In this case, Generation bought the subject property in 2014, and had it covered by Ohio ever since.  In July 2017, Simon, the owner of the property, observed hail damage and promptly reported the damage to Ohio.  Ohio inspected the roof and acknowledged there was hail damage but after reviewing hail events over a period of time was unable to determine when the loss occurred.

This property was originally built in 1981 and was covered with a 24 gauge metal roof except for a small portion of the roof that was installed in May of 2016, that had 26 gauge roofing.

Here is a situation where the insured won at the trial level of the case but ended up losing on appeal.  The case is from the Amarillo Court of Appeals and is styled, State Farm Lloyds v. Robert MacKeen and Rebecca MacKeen.

The facts in the case are not particularly long or confusing but there were certain aspects of the case wherein State Farm admittedly did not handle the claim properly and as a result State Farm paid the damages incurred plus penalty pursuant to the Texas Insurance Code, Prompt Payment of Claims Act.

However, there were other parts of the claim that were still in dispute and the resulting lawsuit went to trial.  The jury in the MacKeen’s case found in the MacKeen’s favor and this appeal followed.

Lawyers who handle National Flood Insurance Program claims, otherwise known as the National Flood Insurance Act of 1968 (NFIA) need to understand the difference between NFIA claims and other insurance claims.  One of the big differences is the shortened statute of limitations that applies to NFIA claims.

This is illustrated in a U.S. Fifth Circuit Court of Appeals opinion styled, Al Cohen v. Allstate Insurance Company; Rachael G. Ray.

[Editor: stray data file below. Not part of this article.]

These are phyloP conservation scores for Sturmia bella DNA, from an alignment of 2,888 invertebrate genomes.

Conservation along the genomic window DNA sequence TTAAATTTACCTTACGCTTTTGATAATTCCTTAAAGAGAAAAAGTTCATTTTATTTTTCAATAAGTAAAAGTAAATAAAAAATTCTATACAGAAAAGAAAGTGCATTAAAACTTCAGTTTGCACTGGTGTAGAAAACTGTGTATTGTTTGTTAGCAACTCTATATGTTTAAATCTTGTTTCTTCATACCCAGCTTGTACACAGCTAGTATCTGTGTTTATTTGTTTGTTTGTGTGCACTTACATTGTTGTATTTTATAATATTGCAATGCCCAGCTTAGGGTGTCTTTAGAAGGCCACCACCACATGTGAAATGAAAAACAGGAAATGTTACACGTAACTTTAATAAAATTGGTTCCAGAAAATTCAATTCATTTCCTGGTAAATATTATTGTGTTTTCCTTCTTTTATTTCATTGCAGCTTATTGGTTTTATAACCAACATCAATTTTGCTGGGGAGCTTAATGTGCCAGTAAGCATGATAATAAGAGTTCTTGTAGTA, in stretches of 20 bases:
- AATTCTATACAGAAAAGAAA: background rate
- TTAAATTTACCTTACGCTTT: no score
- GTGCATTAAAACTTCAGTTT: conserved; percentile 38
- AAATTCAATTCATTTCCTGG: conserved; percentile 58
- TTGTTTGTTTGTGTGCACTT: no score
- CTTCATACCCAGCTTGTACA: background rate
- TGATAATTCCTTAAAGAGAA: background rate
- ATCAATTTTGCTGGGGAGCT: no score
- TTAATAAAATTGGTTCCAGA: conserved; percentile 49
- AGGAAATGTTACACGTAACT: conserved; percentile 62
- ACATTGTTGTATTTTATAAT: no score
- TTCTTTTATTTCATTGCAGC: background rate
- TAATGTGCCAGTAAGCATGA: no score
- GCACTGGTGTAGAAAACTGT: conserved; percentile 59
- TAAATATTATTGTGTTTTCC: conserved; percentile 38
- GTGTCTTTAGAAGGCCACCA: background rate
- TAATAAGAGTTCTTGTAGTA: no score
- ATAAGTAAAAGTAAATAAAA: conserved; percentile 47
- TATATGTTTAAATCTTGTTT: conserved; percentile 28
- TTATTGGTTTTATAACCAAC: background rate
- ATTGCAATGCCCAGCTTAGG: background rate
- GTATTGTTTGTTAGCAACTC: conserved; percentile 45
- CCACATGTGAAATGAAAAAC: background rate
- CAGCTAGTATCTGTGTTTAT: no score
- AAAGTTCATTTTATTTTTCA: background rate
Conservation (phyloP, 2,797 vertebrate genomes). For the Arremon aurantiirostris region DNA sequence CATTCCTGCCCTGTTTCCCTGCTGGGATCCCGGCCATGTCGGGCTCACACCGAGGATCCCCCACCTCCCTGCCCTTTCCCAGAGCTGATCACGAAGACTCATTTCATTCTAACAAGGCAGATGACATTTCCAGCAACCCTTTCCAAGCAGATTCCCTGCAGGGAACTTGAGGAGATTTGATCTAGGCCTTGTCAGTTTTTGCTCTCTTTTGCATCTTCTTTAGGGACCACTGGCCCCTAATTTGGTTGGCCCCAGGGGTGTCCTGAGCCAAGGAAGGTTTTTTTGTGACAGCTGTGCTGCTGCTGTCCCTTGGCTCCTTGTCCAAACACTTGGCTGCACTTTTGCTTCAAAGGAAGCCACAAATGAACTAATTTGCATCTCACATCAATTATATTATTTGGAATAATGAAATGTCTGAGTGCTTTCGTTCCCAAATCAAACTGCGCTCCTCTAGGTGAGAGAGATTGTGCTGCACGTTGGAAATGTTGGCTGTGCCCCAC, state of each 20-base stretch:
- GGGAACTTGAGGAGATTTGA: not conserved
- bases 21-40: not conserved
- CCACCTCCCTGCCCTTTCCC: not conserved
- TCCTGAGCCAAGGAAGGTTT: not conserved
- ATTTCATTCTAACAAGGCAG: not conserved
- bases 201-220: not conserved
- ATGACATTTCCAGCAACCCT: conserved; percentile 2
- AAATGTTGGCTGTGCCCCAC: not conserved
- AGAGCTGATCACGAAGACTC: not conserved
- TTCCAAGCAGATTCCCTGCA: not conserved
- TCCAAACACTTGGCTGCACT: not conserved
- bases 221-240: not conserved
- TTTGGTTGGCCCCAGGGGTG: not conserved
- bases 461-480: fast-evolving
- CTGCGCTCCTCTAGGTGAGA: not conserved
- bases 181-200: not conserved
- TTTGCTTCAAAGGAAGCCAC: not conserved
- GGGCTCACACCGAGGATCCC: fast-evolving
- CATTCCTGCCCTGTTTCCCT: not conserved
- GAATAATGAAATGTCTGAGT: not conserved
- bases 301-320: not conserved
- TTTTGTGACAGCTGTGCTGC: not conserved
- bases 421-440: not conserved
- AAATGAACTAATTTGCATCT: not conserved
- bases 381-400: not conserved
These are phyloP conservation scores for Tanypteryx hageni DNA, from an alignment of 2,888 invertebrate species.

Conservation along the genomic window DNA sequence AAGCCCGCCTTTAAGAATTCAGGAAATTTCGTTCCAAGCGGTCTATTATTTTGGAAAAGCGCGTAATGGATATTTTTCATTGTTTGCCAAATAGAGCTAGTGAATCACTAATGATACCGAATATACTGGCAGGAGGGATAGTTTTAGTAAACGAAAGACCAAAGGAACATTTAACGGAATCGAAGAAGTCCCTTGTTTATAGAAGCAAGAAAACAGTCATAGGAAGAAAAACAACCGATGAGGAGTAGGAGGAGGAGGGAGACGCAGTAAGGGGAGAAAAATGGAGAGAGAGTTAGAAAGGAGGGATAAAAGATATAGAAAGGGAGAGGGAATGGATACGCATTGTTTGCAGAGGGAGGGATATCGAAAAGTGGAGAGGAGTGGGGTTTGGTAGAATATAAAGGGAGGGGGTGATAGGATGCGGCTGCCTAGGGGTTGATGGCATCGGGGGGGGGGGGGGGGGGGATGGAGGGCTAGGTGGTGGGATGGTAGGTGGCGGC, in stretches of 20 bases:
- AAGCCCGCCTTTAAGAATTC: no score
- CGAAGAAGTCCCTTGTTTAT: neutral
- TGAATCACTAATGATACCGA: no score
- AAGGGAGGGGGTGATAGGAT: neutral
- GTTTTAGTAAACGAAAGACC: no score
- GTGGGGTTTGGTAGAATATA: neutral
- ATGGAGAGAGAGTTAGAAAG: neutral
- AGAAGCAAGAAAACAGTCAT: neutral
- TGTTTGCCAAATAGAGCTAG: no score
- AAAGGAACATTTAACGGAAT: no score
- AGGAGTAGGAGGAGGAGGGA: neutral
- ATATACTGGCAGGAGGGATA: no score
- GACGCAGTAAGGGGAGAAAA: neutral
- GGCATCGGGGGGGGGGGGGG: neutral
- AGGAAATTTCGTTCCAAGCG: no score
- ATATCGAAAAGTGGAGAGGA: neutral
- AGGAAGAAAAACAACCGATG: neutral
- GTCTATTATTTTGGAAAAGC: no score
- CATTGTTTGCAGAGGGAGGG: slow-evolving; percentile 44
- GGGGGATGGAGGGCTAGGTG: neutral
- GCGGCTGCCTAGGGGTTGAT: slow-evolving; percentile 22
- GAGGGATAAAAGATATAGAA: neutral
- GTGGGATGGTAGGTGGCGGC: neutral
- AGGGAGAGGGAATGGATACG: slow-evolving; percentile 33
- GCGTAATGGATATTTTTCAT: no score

NFIA was created to make flood insurance available on reasonable terms and to reduce fiscal pressure on federal flood relief efforts.  NFIA established the National Flood Insurance Program (NFIP) , which allows private insurance companies such as Allstate, to issue insurance policies on behalf of the federal government.  These companies are called Write Your Own (WYO) carriers.

The Texas Insurance Code, Section 542A, became the law in Texas in September 2017.  The cases involving this law are working their way through the Court system.  This law was recently discussed in a U.S. Southern District, Houston Division opinion styled, Greatland Investment, Inc., a/b/a Southwest Plaza v. Mt. Hawley Insurance Company and Kevin Wilson Mayfield.

Greatland had property insurance with Mt. Hawley when it’s property was damaged in a storm.  Greatland assigned Mayfield to inspect and adjust the claim.  Mayfield found the claim did not fall within Greatland’s policy and Mt. Hawley refused to pay the claim.

On December 3, 2018, Greatland sent a demand letter to Mt. Hawley stating its intent to sue Mt. Hawley and Mayfield and others.  On January 15, 2019, Mt. Hawley responded and notified Greatland that Mt. Hawley was electing to accept liability for all its employees and the adjuster pursuant Texas Insurance Code, Section 542A.006.  On March 1, 2019, Greatland sued Mt. Hawley and Mayfield in Texas state court for breach of contract and Texas Insurance Code violations.